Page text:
A Living Example of Horrifying History

Posted on March 18, 2010

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I saw 4-year old Aditya dangling from his mother’s arms. I wondered why she would ‘handle’ a child that way. And I soon found out why. I edged closer to see that the boy was unkempt. Dirty clothes, saliva drooping, eyes crisscrossed…the works. He was mumbling to himself and walking, rather stumbling at every step. But what struck me was this abnormally huge bump on his unusually small head. In short, being blunt and absolutely politically incorrect, the child was clearly mentally deficient.

The mother looked tired. She had sad eyes. We began a conversation by default, being the only 2 people who could speak Hindi on the CESCI campus. She asked me my name and if I was from the North. I said, “Yes, I am from Gujarat.” She said, “I am from Madhya Pradesh.” She looked at me with frank curiosity, while dragging Aditya along. I said in Hindi, “Aap chhodo. Chalne do usse.” Let him be, let him walk. She said, “Yes, yes. He will walk. But if he will get tired, he will just sleep on the floor.” But she let him go, as if it were easier to demonstrate rather than explain. And yes, within a few seconds, our dude, lay down in the mud, not a care in the world. She said, “I’d like to leave him alone more. But you see, I have to wash his clothes. He dirties at least 10 – 15 pairs of clothes daily.” I was chastized immediately. What did I know about caring for a child full time! Leave alone a mentally deficient child! True, I had cared for my mother with AD, but that was several years ago and at that point even I’d have resented any advice. I decided to make small talk. I said, “Does Adi go to school?” She said, “Nahi, I haven’t decided whether to put him in a regular school or a normal school. I have heard that now it is compulsory for normal schools to take such kids. Who knows he may become normal if he is with those kids.”

At this moment, my heart sank. I couldn’t understand why this young mother was in such gross denial. Her child would never ever be like other kids. He’d never play with them. But I said nothing. I observed Adi. He was a curious child. He’d go close to objects, so close that he could lick them, which he would. But mostly he would knock to see what it was like. I saw him knock on brick walls, PVC pipes, window glasses, a car’s outer body and even a tree! It was somehow calming.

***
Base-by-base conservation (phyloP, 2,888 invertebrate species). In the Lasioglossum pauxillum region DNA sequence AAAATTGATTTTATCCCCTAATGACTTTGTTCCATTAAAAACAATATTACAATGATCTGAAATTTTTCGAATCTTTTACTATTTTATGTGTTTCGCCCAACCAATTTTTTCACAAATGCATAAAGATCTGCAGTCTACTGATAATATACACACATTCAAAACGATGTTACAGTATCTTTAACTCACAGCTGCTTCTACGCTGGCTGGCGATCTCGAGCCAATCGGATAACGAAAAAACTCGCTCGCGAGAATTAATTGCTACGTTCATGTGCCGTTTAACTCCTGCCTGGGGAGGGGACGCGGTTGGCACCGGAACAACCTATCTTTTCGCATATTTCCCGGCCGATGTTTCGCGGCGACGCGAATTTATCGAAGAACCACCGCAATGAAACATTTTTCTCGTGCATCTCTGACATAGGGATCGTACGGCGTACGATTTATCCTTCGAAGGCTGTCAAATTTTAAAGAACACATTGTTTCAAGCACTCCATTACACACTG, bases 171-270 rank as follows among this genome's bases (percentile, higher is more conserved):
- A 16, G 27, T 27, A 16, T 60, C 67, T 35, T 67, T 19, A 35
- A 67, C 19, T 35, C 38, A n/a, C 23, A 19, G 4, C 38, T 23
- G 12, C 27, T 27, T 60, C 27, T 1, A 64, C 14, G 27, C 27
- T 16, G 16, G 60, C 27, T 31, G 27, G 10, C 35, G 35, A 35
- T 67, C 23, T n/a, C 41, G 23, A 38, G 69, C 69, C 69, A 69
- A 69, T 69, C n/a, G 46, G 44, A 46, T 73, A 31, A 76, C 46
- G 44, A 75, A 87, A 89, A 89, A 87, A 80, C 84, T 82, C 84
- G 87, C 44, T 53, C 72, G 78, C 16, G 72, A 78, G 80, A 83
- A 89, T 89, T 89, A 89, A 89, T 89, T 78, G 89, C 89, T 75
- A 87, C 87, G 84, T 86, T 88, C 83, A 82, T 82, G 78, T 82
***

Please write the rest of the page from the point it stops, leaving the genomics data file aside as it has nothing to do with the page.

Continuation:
After a brief silence, she said, “Can you wait here with him? I will go see what my elder son is upto.” I nodded. So Adi and I began our walk. I let him walk, but was careful to not let him sit on the floor. I tried to get him to look at me, but no use. Frustrated, I stopped trying to grab his attention. May be it was important for him to be in his own world and connect with my world at his convenience. He seemed happy, smiling…his saliva trickled from his chin right down to his neck and unto his t-shirt. I took out a tissue from my purse and tried to wipe it off, but he got annoyed and started beating his fragile body. I said sorry. Of course, he didn’t understand me. So I just ignored him. He stopped beating himself. I was relieved.

Soon she came back and revealed that her elder son was fine, he was having tea. She told me to go have mine as Gandhian centres like CESCI are particular about meal timings, etc. As we were walking towards the cafeteria, I saw a tall-ish boy wearing  yellow t-shirt, sitting on a chair drinking tea. I knew this had to be Adi’s brother. So I began to hurry. I wanted to make friends with Akshay, the elder one, so that I could ask him all these questions about the games he played with his younger brother. But as I got close, I was horrified.

I saw a boy nearing puberty, wearing a dirty yellow t-shirt torn in several places, saliva streaming out of his mouth, teeth all spread out and haphazard, mouth wide open, small head and on the forehead – the familiar protruding bump – the biggest bump I have ever seen on anyone! Akshay, Adi’s elder brother, was also retarded. Before I could approach him, I suddenly saw him throw the glass full of tea and then flung himself on the floor, and just lay there.

In those few seconds, I could completely understand the mother’s denial about Adi’s condition, her tired eyes and her insistence that he not sit on the ground and dirty his clothes. I made a feeble excuse and escaped to my group. I asked around if they knew this lady. Thilagam, my host, said, “Aiyo, I’ve heard she was a little girl when the Bhopal Gas Tragedy happened. She escaped with minor physical injuries, but her reproductive system got damaged and this is the result of it.”

I don’t know if this family was given any compensation. I don’t know if any compensation will ever be enough. What’s more, the contamination of the water has led to chemicals percolating into the soil, causing more and more people to be exposed to these chemicals, even today, 25 years since the first incident took place. Who is responsible? Who will make this stop?

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